Acosta: I have visited apprenticeships in Germany and talked to job creators in Germany. I've talked with individuals from Switzerland. But I think those are the right models for Germany and for Switzerland and for the other nations of Europe. I think here in America we need to create our own model of apprenticeships. We can learn from Europe, but we need to create an American model of apprenticeships, and that model looks like this: individuals should have the opportunity to take an apprenticeship or go to college, depending on what their preference is. Focus on the individual's preference.
Within college, colleges should offer the opportunity for students to participate in apprenticeships. I knew one student when I was Dean at a law school that wanted to be a police officer, so that student majored in Criminal Justice. Well, today that individual's not a police officer because they went to school. They spent money on tuition. They graduated, but they didn't have Police Academy training. There is no reason that a university cannot incorporate Police Academy training as optional credits within a Criminal Justice degree. So you can have apprenticeships outside of higher education. You can have apprenticeships within higher education.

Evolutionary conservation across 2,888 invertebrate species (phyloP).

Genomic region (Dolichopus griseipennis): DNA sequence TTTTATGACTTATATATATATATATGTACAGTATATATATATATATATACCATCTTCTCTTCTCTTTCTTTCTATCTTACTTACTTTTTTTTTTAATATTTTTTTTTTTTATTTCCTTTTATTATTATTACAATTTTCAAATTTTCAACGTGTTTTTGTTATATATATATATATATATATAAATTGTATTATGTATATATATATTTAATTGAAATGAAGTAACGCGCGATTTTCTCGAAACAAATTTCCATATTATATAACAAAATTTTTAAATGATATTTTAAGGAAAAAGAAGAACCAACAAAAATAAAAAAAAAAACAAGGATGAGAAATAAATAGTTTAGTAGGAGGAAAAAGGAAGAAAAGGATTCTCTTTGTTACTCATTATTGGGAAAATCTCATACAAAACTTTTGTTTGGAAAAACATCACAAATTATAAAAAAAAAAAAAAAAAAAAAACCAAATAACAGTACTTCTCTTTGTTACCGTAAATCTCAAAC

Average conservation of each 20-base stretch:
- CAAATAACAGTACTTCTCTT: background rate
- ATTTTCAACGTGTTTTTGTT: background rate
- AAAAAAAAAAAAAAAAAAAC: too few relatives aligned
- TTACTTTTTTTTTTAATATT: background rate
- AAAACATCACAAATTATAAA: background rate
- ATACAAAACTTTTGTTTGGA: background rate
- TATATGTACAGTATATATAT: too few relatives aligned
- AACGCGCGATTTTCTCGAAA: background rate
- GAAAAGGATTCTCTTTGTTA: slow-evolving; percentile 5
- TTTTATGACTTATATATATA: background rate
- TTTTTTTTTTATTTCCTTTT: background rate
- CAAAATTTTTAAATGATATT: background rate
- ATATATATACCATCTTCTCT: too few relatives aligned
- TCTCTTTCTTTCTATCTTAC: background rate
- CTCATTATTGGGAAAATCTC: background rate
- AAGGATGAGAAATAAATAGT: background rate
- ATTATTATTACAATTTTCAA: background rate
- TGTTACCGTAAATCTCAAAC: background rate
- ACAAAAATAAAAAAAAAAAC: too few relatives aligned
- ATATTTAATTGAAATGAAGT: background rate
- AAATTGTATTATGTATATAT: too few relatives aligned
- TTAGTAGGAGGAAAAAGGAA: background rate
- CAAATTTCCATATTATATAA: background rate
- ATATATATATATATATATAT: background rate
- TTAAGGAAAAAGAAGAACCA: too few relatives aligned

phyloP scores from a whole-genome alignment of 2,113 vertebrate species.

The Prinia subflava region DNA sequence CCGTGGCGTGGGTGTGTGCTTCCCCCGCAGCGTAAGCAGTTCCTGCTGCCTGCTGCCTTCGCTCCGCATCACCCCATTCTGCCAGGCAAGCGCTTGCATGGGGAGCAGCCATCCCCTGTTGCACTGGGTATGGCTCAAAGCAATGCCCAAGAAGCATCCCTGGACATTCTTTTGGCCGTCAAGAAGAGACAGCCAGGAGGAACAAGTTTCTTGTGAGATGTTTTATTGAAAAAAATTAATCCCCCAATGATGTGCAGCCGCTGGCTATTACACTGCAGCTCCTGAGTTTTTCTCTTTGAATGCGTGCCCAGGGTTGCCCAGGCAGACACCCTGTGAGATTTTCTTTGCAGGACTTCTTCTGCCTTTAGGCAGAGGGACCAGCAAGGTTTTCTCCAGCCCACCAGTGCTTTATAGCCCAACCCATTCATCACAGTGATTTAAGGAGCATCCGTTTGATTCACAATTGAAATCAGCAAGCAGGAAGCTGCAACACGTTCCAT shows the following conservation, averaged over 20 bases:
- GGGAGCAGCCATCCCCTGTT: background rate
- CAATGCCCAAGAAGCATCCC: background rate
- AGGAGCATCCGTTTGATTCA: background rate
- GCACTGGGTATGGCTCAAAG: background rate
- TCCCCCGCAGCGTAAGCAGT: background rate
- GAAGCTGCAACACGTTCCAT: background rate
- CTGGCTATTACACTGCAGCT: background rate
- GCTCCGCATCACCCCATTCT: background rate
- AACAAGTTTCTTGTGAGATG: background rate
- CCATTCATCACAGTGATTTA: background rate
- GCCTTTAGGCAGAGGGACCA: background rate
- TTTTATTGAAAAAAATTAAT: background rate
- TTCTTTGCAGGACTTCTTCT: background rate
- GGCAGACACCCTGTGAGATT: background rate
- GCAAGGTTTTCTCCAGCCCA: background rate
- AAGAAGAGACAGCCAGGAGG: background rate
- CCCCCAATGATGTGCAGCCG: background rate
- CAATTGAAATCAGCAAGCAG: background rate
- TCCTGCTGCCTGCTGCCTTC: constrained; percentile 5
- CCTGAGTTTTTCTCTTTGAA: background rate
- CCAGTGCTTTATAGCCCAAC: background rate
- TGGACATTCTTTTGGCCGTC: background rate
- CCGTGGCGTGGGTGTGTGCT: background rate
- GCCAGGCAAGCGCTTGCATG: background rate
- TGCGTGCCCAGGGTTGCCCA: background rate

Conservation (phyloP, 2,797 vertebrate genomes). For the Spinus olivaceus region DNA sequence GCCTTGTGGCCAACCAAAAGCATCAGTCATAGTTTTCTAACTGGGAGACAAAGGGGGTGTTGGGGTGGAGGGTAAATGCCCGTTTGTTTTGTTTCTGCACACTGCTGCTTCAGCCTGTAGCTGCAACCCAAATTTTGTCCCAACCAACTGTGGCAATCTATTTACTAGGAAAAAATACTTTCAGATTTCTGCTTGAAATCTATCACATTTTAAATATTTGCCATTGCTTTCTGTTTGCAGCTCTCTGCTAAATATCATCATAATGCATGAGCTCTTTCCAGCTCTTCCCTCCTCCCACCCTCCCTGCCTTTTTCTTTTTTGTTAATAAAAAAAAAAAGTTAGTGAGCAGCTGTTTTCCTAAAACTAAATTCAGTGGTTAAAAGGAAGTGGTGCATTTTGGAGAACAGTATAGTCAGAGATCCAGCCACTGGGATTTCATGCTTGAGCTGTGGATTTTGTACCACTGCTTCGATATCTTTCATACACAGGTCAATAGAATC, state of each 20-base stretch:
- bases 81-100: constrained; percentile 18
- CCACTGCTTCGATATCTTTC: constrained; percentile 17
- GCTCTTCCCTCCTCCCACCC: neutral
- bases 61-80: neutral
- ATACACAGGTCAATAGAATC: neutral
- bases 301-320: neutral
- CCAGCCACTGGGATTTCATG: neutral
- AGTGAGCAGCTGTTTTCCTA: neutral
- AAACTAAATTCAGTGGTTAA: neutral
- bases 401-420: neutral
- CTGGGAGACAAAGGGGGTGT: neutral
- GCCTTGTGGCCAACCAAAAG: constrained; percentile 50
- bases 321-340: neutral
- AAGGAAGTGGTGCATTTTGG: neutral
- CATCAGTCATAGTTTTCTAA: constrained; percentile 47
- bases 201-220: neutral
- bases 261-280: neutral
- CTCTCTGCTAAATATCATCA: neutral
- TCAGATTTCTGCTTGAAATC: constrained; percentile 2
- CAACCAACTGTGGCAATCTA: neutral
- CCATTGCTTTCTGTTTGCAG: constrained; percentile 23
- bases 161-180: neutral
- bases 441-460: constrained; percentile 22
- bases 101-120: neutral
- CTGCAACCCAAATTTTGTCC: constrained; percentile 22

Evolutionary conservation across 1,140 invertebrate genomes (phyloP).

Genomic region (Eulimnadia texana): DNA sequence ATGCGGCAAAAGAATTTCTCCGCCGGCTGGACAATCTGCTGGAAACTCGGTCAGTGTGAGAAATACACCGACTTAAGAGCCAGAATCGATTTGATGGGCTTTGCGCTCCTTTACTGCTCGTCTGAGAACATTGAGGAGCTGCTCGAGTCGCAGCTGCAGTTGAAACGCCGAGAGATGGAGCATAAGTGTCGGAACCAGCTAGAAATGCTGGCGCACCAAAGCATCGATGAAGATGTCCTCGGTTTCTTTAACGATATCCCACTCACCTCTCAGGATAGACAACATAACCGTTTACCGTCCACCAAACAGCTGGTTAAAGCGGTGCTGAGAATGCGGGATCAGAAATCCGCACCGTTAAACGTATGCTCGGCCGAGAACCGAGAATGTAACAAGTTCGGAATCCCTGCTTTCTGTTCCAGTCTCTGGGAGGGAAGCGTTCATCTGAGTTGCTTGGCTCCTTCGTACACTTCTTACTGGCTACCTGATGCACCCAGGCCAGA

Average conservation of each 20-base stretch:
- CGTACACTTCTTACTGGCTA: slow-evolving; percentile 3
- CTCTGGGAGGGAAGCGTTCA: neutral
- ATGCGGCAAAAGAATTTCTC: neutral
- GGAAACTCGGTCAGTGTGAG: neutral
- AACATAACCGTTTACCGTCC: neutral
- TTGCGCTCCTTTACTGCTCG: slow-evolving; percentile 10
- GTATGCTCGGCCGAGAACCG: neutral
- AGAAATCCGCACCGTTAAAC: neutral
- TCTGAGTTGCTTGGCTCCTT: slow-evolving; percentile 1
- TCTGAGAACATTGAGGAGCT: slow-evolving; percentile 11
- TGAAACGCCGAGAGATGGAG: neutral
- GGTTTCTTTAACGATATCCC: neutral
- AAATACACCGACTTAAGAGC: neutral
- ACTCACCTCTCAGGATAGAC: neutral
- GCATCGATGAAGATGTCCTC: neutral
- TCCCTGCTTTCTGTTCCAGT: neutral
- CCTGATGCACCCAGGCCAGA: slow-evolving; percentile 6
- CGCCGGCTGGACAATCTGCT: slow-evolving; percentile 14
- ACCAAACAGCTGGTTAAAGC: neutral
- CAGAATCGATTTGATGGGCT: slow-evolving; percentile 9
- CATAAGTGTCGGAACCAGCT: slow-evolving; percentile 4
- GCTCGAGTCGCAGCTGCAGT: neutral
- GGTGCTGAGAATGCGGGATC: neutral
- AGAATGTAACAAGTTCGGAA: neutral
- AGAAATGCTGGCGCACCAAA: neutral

The key word here is choice. What does the student want to do? And choice that isn't biased, choice that doesn't tell him or her one job is more dignified than the other, because every job here is important and should have dignity. It all depends what the individual wants to do.
McGrady: From the apprenticeship and really ever since you took office, what can you ensure in the future as well that the agency will do to be more business friendly to allow for job providers, job creators, to be flexible and create jobs so people can get jobs? What would you say? What are the future plans, if you are allowed to elaborate on those?
Acosta: Well, this apprenticeship program really is focused on the skills that the workplace is demanding. So we're working with businesses, with unions, with labor management organizations and trade associations, and we're saying, "We in government are not running these apprenticeship programs, you are." So set them up. Decide what it is that you need. The trade association knows what its trade requires.
The building trades are a great example. The building trades invest nearly $1 billion of private sector money every year in training carpenters and welders and construction workers in the trade. They do this because they want a skilled workforce. They do this because they know that employees' safety comes from good training. Now, the government doesn't do this. The trades do it themselves because they, more than we, know what is important. So our hope is to build on that model and expand that model across the economy, where industry itself is teaching the skills that they know they will demand, and that as those skills change, industry will adapt because it is in their interest to adapt.
Stay tuned for more on-location coverage of the 44th Annual ALEC Meeting and the 2017 Western Conservative Summit.